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Crossover (Young adults and adults)
We are still trying to obtain permission for posting the original cover.
Author of the Entry:
Eleanor A. Dasi, University of Yaounde 1, email@example.com
Peer-reviewer of the Entry:
Daniel A. Nkemleke, University of Yaounde 1, firstname.lastname@example.org
Divine Che Neba, University of Yaounde 1, email@example.com
Susan Deacy, University of Roehampton, firstname.lastname@example.org
Richard Ngamfu (Storyteller)
Age of narrator: 63 (in 2018)
Social status: Commoner
Language of narration: Mungaka
Bio prepared by Eleanor A. Dasi, University of Yaounde 1, email@example.com
Background*: Bali Nyonga is a part of the larger Bali Chamba group found in Cameroon and Nigeria. The account that the Bali Nyongas give of themselves is that they came from the Niger on horseback, attacking and defeating other tribes along their path until they finally settled in their present site. This is probably why they are known by their neighbours as a warlike and aggressive group (particularly Mankon, Pinyin, Meta, Bafut, Moghamo, who have been victims of their aggression). Their language, Mungaka, gained prestige during the colonial days as it was used by missionaries for communication and education. Like any other cultural group in the North West Region of Cameroon, the Bali people pray to God through the ancestors. They have a rich cultural heritage which they manifest each year through the Lela Festival.
* Source: Bob Ata, The Bali Nyonga of Cameroon, a story of African Migration, mediablackberry.com (accessed: August 20, 2018).
So many years ago, Death had the habit of visiting people and giving them a leaf that contained the exact time they were to die. Death had visited so many people and as such was known and feared by many. Physically, he was huge, bearded and wrinkled. He lived in the great forest and was apparently the strongest youth in the world of the dead. In fact, those who saw him swore that he was three times the size of an adult human. He was hardly ever patient with those he visited, making any negotiations or befriending impossible. For this reason, people did not like him.
Ba Muh, one of the first notables of the land who was known for his wisdom and intelligence, closely observed the callous indifference of Death and promised to outwit Death whenever he would come for him. Since Death’s visits were systematically arranged according to various communities and households, Ba Muh knew that after Death’s visit to his immediate neighbour the previous night, he would likely be the next.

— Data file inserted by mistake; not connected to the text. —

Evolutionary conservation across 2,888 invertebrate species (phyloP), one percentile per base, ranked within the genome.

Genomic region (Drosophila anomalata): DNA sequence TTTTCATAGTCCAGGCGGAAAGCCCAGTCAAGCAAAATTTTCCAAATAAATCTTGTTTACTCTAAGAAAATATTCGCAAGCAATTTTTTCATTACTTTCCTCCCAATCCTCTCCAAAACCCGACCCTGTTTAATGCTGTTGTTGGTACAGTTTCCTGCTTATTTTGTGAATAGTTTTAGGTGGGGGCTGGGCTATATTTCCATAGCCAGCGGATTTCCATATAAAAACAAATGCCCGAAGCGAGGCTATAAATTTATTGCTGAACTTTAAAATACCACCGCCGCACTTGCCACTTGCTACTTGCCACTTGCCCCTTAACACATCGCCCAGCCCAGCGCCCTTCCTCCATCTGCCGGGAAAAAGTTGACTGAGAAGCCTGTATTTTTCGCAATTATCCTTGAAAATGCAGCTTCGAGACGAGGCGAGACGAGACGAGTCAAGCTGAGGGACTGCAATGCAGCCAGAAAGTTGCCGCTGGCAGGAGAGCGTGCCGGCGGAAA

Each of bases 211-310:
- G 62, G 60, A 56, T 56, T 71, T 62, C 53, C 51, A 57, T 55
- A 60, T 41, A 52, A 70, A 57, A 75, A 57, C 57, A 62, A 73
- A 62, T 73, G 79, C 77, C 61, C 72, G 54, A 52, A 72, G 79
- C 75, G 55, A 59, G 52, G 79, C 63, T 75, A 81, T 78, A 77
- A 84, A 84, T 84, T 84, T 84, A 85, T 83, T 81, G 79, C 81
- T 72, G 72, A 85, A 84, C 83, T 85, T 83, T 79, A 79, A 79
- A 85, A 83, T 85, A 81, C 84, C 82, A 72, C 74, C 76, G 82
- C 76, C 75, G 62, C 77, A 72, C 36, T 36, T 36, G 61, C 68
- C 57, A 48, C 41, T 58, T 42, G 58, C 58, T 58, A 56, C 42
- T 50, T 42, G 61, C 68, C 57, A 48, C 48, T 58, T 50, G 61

The next night, just as Ba Muh had expected, Death visited and Ba Muh was prepared to outsmart him. He had cooked a delicious pot of meal and bought a jug of sweet palm wine. He put sleeping pill in both the food and the wine, and set the table, and then quietly sat waiting for Death.
Unlike his previous victims, Death noticed that Ba Muh was not scared; he seemed calm and composed. That distracted Death for a while. Ba Muh, humbly genuflected and requested that Death eat the delicious meal he had prepared for him. At first, Death did not want to, but because Ba Muh pleaded and even confessed that he loved and respected Death so much and would not want him to turn down his food, Death accepted to eat and drink. The food was so delicious that he ate everything and just as Ba Muh had planned it, he began to sleep.
Death had a bundle of leaves which were as many as everyone in the world. Every leaf contained the time of dying of each individual. The leaves were systematically arranged according to earlier and later time. From stories of Death’s visits, Ba Muh knew the leaf on top was for him and was earlier in time than the ones beneath. So he quickly swapped it with the one beneath while Death was asleep.
When Death got up, he was so grateful for Ba Muh’s act of kindness that he decided to reward him by making him the last person to die in the world. Consequently, instead of giving him the leaf on top, which was indeed meant for him, Death decided to give him the one beneath. Unfortunately for Ba Muh, the one beneath was what Death had initially prepared for him but he had swapped it over. That day, he learnt that it was difficult to change one’s destiny and that whatever will be, will be.
This myth reinforces the view that death is inevitable and that humans of all ages must live in anticipation of death and not in fear. Young people and adults therefore ought to live prudently. This might encourage young people in particular and every one in general not to procrastinate or laze about doing little or nothing.
Page, Ben, "Slow Going: The Mortuary, Modernity and the Hometown Association in Bali-Nyonga, Cameroon", Africa: Journal of the International African Institute 77.3 (2007): 419–441 (accessed: January 24, 2021).
Researcher: Eleanor A. Dasi.
Assistant researcher: Julius Angwah.
Method of data collection: Tape-recording.
Editors: Daniel A. Nkemleke and Divine Che Neba.